Using subgoal learning and self-explanation to improve programming education
Margulieux, Lauren Elizabeth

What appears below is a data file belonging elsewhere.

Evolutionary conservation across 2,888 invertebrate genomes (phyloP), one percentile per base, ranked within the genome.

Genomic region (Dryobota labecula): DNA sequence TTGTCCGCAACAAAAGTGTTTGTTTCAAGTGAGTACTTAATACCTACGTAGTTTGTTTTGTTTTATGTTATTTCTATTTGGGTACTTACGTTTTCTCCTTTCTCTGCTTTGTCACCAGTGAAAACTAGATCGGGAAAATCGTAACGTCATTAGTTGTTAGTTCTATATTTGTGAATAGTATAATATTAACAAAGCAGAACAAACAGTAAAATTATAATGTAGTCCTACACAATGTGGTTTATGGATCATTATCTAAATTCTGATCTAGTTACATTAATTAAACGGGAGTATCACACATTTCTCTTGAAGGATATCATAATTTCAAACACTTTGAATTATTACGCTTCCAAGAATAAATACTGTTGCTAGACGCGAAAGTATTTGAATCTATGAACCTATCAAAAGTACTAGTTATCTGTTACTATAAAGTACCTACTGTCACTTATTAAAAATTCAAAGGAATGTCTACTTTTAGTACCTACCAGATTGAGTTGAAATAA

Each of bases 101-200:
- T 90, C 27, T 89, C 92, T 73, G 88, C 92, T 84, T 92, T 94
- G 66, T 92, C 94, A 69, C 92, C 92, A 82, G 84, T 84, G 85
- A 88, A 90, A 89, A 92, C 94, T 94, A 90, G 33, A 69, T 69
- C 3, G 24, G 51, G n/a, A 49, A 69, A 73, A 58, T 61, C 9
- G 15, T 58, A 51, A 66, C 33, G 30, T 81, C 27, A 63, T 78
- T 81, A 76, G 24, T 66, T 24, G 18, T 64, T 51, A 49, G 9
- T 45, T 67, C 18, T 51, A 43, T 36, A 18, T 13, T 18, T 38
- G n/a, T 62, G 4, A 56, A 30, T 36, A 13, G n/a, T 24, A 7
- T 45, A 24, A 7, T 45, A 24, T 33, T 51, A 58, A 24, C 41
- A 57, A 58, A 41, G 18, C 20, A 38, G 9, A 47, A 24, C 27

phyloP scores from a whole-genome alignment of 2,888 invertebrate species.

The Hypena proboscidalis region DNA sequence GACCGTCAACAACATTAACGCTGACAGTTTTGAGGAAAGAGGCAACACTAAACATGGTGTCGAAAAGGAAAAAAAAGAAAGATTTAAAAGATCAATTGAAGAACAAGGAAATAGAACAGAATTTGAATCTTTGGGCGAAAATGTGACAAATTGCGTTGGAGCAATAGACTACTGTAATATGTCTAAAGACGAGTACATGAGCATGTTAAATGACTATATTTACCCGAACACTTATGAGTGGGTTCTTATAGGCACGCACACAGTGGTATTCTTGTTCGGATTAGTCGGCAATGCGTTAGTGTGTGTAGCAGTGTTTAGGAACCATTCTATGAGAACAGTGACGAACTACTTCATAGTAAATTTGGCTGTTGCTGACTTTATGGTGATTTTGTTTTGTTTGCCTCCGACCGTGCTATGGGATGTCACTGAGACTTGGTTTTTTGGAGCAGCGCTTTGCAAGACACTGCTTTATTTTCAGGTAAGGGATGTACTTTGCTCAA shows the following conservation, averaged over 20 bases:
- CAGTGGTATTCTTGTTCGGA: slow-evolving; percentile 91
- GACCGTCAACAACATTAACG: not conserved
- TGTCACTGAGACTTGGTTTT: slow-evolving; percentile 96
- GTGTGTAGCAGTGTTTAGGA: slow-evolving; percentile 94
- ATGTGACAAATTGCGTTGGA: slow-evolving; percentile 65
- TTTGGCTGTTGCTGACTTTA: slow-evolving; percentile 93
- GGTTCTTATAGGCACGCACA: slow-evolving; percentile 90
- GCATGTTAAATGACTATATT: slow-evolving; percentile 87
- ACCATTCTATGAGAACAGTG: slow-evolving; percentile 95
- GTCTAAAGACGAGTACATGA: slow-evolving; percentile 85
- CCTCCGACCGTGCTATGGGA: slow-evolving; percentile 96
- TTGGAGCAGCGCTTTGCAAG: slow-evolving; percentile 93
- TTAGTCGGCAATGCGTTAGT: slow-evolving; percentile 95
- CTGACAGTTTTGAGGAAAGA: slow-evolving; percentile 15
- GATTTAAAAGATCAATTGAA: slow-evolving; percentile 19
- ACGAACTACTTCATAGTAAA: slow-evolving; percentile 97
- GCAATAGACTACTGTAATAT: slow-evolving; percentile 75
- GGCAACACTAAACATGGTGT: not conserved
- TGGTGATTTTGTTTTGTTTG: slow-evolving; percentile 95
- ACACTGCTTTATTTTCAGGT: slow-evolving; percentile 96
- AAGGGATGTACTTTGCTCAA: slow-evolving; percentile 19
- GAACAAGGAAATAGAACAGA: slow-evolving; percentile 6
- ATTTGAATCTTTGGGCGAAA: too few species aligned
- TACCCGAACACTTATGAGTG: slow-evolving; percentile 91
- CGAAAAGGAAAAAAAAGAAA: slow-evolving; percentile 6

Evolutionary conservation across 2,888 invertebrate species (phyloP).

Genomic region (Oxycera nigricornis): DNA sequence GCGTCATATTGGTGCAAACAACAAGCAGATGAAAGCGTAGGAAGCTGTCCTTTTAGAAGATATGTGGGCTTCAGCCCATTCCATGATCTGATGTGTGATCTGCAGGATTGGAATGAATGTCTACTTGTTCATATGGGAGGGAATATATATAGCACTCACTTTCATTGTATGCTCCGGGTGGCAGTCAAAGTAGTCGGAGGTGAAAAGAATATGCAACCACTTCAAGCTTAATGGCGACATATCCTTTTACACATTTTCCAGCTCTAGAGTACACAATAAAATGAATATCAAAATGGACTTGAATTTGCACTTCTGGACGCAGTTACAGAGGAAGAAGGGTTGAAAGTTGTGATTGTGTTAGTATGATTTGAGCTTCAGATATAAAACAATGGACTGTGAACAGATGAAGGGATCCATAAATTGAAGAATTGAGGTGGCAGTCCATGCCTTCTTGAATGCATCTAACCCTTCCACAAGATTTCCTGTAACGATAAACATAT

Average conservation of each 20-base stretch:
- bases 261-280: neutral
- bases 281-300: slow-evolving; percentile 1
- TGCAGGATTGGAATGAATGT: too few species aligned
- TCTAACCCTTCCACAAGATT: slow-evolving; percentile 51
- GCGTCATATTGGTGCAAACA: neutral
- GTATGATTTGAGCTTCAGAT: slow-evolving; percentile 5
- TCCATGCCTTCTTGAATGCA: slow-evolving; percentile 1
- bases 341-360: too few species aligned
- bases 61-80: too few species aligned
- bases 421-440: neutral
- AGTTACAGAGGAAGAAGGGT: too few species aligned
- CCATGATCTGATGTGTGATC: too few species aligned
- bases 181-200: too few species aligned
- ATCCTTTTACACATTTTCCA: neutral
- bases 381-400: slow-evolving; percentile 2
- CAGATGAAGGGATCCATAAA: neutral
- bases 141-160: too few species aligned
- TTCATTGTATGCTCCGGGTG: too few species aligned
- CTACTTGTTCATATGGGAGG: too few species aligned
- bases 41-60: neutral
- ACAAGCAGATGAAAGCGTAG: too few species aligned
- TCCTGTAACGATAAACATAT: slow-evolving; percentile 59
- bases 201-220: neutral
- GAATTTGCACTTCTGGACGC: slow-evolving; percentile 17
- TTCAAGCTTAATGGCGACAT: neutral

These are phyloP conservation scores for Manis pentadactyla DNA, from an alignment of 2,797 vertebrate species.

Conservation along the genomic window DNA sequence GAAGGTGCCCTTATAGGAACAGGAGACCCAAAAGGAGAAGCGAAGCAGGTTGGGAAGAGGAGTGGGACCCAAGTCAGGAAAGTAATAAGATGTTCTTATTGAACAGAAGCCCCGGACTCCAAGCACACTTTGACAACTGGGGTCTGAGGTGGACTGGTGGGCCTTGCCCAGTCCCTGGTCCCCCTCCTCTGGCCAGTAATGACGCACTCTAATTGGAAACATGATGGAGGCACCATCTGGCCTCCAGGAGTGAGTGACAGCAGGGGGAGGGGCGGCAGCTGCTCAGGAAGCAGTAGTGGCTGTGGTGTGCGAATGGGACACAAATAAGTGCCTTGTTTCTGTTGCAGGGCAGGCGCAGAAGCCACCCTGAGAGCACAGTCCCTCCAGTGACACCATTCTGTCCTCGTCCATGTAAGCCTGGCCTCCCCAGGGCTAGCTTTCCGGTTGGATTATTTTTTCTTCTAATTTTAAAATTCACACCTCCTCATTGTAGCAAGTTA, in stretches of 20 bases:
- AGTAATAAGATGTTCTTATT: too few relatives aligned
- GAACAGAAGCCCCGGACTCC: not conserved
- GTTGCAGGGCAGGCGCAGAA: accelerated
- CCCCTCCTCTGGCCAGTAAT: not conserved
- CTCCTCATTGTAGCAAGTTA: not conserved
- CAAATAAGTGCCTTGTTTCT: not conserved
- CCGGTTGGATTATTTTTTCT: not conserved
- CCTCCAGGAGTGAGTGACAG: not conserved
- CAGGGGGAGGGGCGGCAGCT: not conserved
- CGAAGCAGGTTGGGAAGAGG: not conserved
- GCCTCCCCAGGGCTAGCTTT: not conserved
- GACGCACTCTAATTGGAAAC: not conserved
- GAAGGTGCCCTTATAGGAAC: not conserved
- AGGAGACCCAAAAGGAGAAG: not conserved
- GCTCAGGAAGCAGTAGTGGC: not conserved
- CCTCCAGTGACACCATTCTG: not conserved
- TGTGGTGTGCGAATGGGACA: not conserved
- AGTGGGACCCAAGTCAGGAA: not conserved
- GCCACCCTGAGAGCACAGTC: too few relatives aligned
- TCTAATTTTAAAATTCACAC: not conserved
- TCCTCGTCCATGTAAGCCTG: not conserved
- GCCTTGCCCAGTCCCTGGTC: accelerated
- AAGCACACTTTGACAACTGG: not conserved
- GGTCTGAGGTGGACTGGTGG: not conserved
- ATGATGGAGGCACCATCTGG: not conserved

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The present study combined subgoal learning and self-explanation frameworks to improve problem solving performance. Subgoal learning has been used to promote retention and transfer in procedural domains, such as programming. The primary method for learning subgoals, however, has been through passive learning methods, and passive learning methods are typically less effective than constructive learning methods. To promote constructive methods of learning subgoals, a subgoal learning framework was used to guide self-explanation. Self-explanation is an effective method for engaging learners to make sense of new information based on prior knowledge and logical reasoning. Self-explanation is typically more effective when learners receive some guidance, especially if they are novices, because it helps them to focus their attention on relevant information. In the present study, only some of the constructive learning methods produced better problem solving performance than passive learning methods. Learners performed best when they learned constructively and either received hints about the subgoals of the procedure or received feedback on the self-explanations that they constructed, but not when they received both hints and feedback. When students received both types of guidance, they did not perform better than those who learned subgoals through passive learning methods. These findings suggest that constructive learning of subgoals can further improve the benefits of learning subgoals, but there is an optimal level of guidance for students engaging in constructive learning. Providing too much guidance can be as detrimental as providing too little. This nuance is important for educators who engage their students in constructive learning and self-explanation to recognize and promote the best results.